Take the 2-minute tour ×
Unix & Linux Stack Exchange is a question and answer site for users of Linux, FreeBSD and other Un*x-like operating systems.. It's 100% free, no registration required.

I have a scenario where I need to cd into a directory before running a script:

cd repos; python script.py

But it should be setup such that it automatically runs when screen is started. So in .screenrc I have this:

screen -t "cd repos; python script.py"

except this doesn't work because the cd repos is wrong. How do I cd into this directory?

share|improve this question
1  
Why don't you use absolute path to "repos" dir? –  gelraen Sep 27 '11 at 13:52
add comment

2 Answers

up vote 2 down vote accepted

If you want this to happen by default when you run screen, then you'll need to edit your .screenrc file. You can use the chdir directive to have a new screen window change directories upon opening it, but you'll want to explicitly reset that after your needs are met, so that newer windows are not affected.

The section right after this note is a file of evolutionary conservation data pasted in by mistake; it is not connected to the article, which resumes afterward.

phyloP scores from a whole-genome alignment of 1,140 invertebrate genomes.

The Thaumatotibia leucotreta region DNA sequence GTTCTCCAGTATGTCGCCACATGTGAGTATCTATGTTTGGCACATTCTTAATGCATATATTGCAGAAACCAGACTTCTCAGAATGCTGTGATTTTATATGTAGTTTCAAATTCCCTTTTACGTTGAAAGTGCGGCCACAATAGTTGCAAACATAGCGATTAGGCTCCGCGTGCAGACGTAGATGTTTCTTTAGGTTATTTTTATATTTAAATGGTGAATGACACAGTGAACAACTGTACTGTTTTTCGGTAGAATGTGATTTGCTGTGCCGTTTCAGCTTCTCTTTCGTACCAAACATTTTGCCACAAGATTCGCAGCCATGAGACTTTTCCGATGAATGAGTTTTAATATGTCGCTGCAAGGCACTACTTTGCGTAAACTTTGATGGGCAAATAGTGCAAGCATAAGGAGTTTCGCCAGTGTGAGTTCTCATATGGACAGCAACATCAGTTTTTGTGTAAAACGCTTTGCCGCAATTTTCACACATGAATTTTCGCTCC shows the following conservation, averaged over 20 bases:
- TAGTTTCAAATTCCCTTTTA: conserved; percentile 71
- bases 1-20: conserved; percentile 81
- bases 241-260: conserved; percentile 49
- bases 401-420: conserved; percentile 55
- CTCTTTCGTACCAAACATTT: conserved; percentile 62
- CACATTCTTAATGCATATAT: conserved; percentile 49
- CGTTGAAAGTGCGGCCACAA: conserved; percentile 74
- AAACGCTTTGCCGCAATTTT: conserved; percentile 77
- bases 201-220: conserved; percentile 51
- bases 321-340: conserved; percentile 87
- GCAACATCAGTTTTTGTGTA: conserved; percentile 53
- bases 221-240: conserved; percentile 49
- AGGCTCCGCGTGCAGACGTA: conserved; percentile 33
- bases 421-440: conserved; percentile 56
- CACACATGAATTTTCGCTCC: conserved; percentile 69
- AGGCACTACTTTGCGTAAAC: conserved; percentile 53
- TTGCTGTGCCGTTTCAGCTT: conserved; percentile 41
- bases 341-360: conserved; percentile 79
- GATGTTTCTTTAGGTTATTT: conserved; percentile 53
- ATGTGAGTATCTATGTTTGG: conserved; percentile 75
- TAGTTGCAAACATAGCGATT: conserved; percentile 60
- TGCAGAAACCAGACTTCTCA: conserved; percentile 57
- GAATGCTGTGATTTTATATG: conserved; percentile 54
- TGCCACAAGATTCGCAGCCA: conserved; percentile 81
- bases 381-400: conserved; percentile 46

# .screenrc settings to cd to repos and run python-script.py
chdir /full/path/to/repos
screen -t "Python Script" ./python-script.py

# reset the default directory for new windows.
chdir $HOME
screen -t "New Window" bash
screen -t "SSH Session" ssh foo@bar.com

Keep in mind that this will essentially set "./python-script.py" as the shell for that window, so when python-script.py is finished the window will close.

share|improve this answer
    
Thanks, that works! –  dougk Sep 28 '11 at 6:53
add comment

The option -t is for the title, so is wrong in your context.

I would write

screen sh -c 'cd repos; python script.py'

Some observations:

  1. a correctly setup application should not depend on the working directory to work properly, so screen python repos/script.py should work as well (not taking into account that the same explicit invokation of python could be avoided)

  2. if you put that into ~/.screenrc, the command will be executed on each new screen invokation. Are you sure you want that?

share|improve this answer
    
I agree 100% with observation #1. Fix that and this question would have never come up. –  Tim Kennedy Sep 27 '11 at 14:23
add comment

Your Answer

 
discard

By posting your answer, you agree to the privacy policy and terms of service.

Not the answer you're looking for? Browse other questions tagged or ask your own question.